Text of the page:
Low Blood Pressure

What is Low Blood Pressure?

Blood pressure is the pressure exerted by the blood on the walls of the blood vessels . Low blood pressure is an abnormal condition in which a person’s blood pressure (the pressure of the blood against the walls of the blood vessels during and after each beat of the heart) is much lower than usual. It can cause symptoms such as dizziness or lightheadedness.

In many countries low blood pressure is regarded as a sign of excellent health, and it is certainly true that it is associated with a good outlook from the point of view of risks of strokes an heart attacks. In others, such as Germany, It is regarded as a disease responsible for symptoms of weakness and fatigue.

High blood pressure can also cause injury to the brain, the eyes ( retinopathy ) and/or the kidneys nephropathy ), where delicate arteries are damaged by the increased pressure.

What are the causes of Low Blood Pressure?

Low Blood Pressure is commonly caused by drugs such as:

  • Medications used for surgery.
  • Anti-anxiety agents.
  • Treatment for high blood pressure or coronary heart disease (CHD).
  • Diuretics.
  • Heart medicines.
  • Some antidepressants.
  • Narcotic analgesics.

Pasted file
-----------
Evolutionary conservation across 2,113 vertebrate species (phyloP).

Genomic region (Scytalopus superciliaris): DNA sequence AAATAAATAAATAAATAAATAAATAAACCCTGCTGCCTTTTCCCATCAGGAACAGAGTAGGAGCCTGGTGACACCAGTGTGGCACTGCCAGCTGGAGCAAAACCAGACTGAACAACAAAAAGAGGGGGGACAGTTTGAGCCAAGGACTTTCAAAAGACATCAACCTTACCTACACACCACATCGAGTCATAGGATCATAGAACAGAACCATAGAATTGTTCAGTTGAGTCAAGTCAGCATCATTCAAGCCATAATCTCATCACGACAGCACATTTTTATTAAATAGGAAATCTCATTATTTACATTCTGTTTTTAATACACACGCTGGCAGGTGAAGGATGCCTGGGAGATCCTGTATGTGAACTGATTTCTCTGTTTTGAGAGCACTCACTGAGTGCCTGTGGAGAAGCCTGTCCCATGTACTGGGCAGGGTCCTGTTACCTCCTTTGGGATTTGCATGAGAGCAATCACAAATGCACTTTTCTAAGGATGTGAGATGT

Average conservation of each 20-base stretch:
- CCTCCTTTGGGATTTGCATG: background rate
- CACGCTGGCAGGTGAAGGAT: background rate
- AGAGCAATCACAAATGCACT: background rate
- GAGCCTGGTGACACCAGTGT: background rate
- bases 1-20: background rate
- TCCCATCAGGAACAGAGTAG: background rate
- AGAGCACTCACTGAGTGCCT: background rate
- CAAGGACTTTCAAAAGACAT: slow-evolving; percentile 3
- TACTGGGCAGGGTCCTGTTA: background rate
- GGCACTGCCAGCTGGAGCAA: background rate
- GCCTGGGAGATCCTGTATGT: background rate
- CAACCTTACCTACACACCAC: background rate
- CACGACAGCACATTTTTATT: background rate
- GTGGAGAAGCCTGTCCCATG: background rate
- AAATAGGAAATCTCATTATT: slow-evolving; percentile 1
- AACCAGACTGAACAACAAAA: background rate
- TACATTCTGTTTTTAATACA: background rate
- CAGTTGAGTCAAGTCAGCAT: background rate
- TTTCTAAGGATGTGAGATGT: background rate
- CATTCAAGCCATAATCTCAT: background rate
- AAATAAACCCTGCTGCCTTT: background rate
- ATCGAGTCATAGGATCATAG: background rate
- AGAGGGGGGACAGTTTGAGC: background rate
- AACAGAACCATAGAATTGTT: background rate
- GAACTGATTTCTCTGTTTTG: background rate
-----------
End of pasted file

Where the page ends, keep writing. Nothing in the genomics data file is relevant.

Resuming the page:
• Alcohol.

Other causes of Low Blood Pressure include:

  • Dehydration.
  • Heart failure.
  • Heart attack.
  • Changes in heart rhythm ( arrhythmia’s).
  • Fainting.
  • Anaphylaxis (a life-threatening allergic response).
  • Shock (from severe infection, stroke, anaphylaxis, major trauma, or heart attack).
  • Advanced diabetes.

What are the symptoms of Low Blood Pressure?

Symptoms of low blood pressure may include:

  • tiredness,
  • general weakness,
  • light-headedness and fainting,
  • blurred vision,
  • dizziness,
  • palpitations,
  • confusion,
  • nausea,
  • temporary loss of consciousness.

How Blood Pressure can be treated?

High blood pressure requires treatment and supervision by a doctor.

In cases where blood pressure is only slightly above normal, treatment may not be indicated. The doctor may simply periodically check your blood pressure to insure that it doesn’t go any higher.He/she may suggest lifestyle changes such as a low fat, low salt change in diet, a weight-loss program, an exercise program, quitting smoking and learning stress-reduction and relaxation techniques.

The physician may also include lifestyle changes as part of your treatment regime. If treatment becomes necessary, your doctor may prescribe drug therapy. Most people who need a blood pressure control drug require lifelong treatment. Therefore, you should never stop taking your medication simply because your high blood pressure has been controlled; consult your doctor first. In those few cases where a specific cause of high blood pressure (kidney disease, tumor, etc.) can be found, it’s sometimes possible to cure high blood pressure, but in most cases high blood pressure must be controlled throughout one’s lifetime.